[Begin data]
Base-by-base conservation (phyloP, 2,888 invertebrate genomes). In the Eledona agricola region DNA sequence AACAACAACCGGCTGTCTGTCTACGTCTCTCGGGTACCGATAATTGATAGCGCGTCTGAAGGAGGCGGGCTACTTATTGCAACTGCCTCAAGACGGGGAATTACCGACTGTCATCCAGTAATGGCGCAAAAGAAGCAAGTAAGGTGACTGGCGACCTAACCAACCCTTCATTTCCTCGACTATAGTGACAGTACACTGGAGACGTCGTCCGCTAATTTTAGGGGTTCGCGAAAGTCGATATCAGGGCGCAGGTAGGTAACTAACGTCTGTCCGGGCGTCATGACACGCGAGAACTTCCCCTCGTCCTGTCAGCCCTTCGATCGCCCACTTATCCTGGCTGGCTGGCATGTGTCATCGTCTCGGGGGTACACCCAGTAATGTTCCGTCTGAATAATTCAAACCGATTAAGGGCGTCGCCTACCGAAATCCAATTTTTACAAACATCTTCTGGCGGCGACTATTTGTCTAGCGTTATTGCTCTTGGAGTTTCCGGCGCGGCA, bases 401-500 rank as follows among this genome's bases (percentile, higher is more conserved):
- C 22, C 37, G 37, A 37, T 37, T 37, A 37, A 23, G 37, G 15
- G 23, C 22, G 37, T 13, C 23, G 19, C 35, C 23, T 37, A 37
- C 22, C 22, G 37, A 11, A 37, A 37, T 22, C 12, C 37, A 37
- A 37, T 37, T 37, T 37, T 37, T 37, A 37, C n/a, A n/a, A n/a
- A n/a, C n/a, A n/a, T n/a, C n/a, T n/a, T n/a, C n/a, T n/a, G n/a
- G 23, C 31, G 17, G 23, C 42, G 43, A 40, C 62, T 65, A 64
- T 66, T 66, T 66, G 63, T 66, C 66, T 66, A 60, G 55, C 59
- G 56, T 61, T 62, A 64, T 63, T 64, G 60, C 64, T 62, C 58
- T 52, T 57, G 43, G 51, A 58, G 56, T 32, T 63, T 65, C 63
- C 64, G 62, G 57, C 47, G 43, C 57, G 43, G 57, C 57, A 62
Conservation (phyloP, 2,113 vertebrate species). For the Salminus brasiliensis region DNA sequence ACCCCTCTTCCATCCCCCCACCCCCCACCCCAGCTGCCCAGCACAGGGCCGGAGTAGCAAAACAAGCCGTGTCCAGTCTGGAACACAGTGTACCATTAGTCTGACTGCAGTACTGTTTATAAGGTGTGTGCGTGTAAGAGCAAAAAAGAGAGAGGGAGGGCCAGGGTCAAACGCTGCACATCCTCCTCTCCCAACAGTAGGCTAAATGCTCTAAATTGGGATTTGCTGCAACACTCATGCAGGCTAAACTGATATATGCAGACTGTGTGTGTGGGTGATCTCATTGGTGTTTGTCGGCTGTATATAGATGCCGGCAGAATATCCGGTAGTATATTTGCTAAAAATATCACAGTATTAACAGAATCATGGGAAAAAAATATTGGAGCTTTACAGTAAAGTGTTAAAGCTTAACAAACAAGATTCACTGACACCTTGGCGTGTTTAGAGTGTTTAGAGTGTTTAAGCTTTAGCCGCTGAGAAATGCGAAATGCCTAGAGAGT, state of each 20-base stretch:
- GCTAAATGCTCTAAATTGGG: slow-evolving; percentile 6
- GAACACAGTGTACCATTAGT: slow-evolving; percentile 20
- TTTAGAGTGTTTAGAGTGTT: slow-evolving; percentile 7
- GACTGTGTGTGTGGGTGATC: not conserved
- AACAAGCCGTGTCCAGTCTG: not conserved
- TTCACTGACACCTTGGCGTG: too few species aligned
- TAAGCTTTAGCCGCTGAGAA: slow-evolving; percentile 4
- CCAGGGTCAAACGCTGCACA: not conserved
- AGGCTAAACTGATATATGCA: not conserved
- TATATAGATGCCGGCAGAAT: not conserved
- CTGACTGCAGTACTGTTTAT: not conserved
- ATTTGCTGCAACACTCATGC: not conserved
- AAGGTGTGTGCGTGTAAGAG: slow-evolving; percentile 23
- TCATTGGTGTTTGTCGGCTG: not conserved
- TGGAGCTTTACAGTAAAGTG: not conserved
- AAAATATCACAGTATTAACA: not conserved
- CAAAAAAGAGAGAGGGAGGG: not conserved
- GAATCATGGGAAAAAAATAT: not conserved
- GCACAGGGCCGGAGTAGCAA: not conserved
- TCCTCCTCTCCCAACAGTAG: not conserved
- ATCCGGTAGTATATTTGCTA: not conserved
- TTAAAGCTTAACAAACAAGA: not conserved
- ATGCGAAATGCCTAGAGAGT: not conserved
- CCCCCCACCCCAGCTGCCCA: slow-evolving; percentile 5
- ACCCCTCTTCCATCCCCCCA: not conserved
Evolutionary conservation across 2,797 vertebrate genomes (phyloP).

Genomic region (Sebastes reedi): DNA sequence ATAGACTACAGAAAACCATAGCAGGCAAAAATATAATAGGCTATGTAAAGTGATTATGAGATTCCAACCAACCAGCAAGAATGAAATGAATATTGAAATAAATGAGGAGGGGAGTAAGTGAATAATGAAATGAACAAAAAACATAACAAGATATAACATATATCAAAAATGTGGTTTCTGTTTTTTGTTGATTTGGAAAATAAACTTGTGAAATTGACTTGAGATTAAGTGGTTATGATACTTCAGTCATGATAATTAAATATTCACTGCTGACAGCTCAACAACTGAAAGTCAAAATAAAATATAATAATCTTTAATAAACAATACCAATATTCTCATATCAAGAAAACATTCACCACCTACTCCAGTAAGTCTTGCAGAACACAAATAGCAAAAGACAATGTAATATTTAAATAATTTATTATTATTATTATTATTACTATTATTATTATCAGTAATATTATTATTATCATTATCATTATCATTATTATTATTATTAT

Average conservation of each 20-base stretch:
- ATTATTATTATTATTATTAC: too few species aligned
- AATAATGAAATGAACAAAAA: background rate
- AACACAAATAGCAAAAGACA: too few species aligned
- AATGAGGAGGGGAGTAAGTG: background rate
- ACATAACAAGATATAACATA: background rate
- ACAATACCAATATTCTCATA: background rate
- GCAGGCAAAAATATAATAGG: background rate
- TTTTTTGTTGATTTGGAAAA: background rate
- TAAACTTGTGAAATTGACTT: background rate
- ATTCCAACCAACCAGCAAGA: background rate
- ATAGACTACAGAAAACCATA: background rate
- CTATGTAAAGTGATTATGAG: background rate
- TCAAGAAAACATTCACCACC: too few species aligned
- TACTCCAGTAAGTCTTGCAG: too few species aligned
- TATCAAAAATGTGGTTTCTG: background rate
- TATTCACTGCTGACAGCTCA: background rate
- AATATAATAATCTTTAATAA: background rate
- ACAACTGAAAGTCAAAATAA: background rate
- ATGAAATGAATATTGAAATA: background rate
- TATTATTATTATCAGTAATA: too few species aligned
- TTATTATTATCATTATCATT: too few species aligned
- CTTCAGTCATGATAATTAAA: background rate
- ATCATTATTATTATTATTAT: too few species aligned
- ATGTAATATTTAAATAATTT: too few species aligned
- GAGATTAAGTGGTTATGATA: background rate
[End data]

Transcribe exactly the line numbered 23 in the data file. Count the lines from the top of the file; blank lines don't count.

- CTGACTGCAGTACTGTTTAT: not conserved